‘David Cameron talked about the 120,000 most dysfunctional families in the country in the wake of the riots. Well, we are tackling some of them and with some success,’ says District Judge Nick Crichton, resident judge at the Inner London Family Proceedings Court. Crichton is best known for his pioneering work at the specialist Family Drugs and Alcohol Court, which is designed to prevent the children of addicts from going to care.

Drugs or alcohol are a significant factor in two-thirds of cases where care proceedings are considered. Recent research by Brunel University found over one third (39%) of mothers coming before Crichton and the court’s other judge were reunited with their kids. This compares to just over one in five (21%) in ordinary care proceedings. ‘We’re getting 36% of our fathers clean and sober and the figures in normal care proceedings are zero,’ he adds.

Results like these could help to address the problems of some of the most troubled families face, the judge argues – and he has written to the PM to make that same point. However the pioneering court faces an uncertain future.

The pilot scheme is co-funded by the Department of Education, Ministry of Justice, Home Office, Department of Health plus three London local authorities (Camden, Islington and Westminster). It works with parents, social workers and rehab staff to combat addictions and, if possible, keep families together. The same judge presides throughout the life of a case and mothers are required reappear before the court on a regular basis. The court has funding for another year however it’s long term future is far from certain especially in the context of the Coalition’s court closure scheme. ‘We struggle on,’ says Crichton; adding that Hammersmith and Fulham are now referring cases to the court and the Department for Education is funding a development project to ‘secure sustainability of the existing model and to assess how to develop a blueprint for rolling it out’.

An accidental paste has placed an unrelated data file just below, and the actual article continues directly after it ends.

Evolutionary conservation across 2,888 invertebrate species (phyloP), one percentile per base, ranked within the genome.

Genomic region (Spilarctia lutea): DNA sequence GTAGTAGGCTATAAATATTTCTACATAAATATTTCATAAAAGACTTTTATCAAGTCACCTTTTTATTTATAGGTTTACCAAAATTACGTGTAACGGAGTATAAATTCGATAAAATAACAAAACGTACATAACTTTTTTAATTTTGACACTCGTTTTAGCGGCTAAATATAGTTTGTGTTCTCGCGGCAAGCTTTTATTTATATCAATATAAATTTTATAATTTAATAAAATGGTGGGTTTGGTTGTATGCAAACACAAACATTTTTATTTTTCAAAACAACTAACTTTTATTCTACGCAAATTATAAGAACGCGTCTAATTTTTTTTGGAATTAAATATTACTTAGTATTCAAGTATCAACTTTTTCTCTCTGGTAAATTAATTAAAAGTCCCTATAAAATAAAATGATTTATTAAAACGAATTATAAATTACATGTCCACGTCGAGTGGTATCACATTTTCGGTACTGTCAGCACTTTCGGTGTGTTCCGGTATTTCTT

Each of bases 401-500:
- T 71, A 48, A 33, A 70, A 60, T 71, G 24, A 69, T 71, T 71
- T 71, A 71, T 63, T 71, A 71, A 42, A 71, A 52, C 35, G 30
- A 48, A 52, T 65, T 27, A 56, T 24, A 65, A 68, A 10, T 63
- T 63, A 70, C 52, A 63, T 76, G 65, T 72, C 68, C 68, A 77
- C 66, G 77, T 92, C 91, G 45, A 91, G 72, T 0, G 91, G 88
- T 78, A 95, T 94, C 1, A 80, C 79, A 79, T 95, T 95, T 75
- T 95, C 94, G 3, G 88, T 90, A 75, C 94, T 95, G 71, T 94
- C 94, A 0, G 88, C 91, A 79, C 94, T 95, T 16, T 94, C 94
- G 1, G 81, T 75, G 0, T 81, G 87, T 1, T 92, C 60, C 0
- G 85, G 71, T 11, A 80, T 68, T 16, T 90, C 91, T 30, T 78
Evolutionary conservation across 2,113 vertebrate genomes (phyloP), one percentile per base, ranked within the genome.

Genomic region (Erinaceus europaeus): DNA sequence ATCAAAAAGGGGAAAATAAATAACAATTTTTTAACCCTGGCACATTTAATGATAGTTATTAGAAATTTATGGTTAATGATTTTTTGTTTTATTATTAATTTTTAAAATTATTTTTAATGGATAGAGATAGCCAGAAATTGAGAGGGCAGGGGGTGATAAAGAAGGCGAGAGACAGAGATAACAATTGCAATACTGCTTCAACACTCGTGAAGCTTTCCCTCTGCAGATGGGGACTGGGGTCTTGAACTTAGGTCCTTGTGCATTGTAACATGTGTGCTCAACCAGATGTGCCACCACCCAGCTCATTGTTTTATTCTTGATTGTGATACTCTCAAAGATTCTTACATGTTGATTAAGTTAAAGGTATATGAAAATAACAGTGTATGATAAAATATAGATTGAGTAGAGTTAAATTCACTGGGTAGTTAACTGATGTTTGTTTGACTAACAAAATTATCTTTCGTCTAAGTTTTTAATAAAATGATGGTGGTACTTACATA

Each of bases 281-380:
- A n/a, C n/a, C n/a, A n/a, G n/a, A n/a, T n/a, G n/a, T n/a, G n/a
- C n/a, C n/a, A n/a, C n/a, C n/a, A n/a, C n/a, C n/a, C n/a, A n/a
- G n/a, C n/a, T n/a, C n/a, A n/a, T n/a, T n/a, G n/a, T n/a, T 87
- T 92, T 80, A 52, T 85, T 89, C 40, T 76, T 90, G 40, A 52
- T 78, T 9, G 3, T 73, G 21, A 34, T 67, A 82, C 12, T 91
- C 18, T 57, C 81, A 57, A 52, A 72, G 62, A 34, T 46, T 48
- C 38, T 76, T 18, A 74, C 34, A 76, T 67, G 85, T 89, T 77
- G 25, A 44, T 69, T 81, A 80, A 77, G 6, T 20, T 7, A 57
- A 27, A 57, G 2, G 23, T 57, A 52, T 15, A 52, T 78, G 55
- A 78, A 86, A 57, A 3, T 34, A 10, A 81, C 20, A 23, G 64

Lawyers involved in care proceedings look at the court just off Oxford Street with envy and recognize that care proceeding fails families blighted by addiction problems. Crichton understands. He describes his own frustration ‘removing the fourth or fifth child and sometimes the seventh or eighth child from the same mother for exactly the same reasons’. ‘Nothing changes and nothing has been done to help them achieve change,’ he says.

Crichton reckons that a mother who has her child taken away in such traumatic circumstances ‘consciously or subconsciously goes off and seeks comfort’ often leading to another baby. ‘I’ve had women scream at me across the court: “If you take this one away from me I’ll go on having children until you let me keep one”,’ he adds.The judge refers to a recent psychiatric report in which it was said that the mother told the psychiatrist that ‘every time they remove a child the only way that I can deal with the pain of the loss is to get pregnant again’. ‘What a way to begin a life,’ adds Crichton.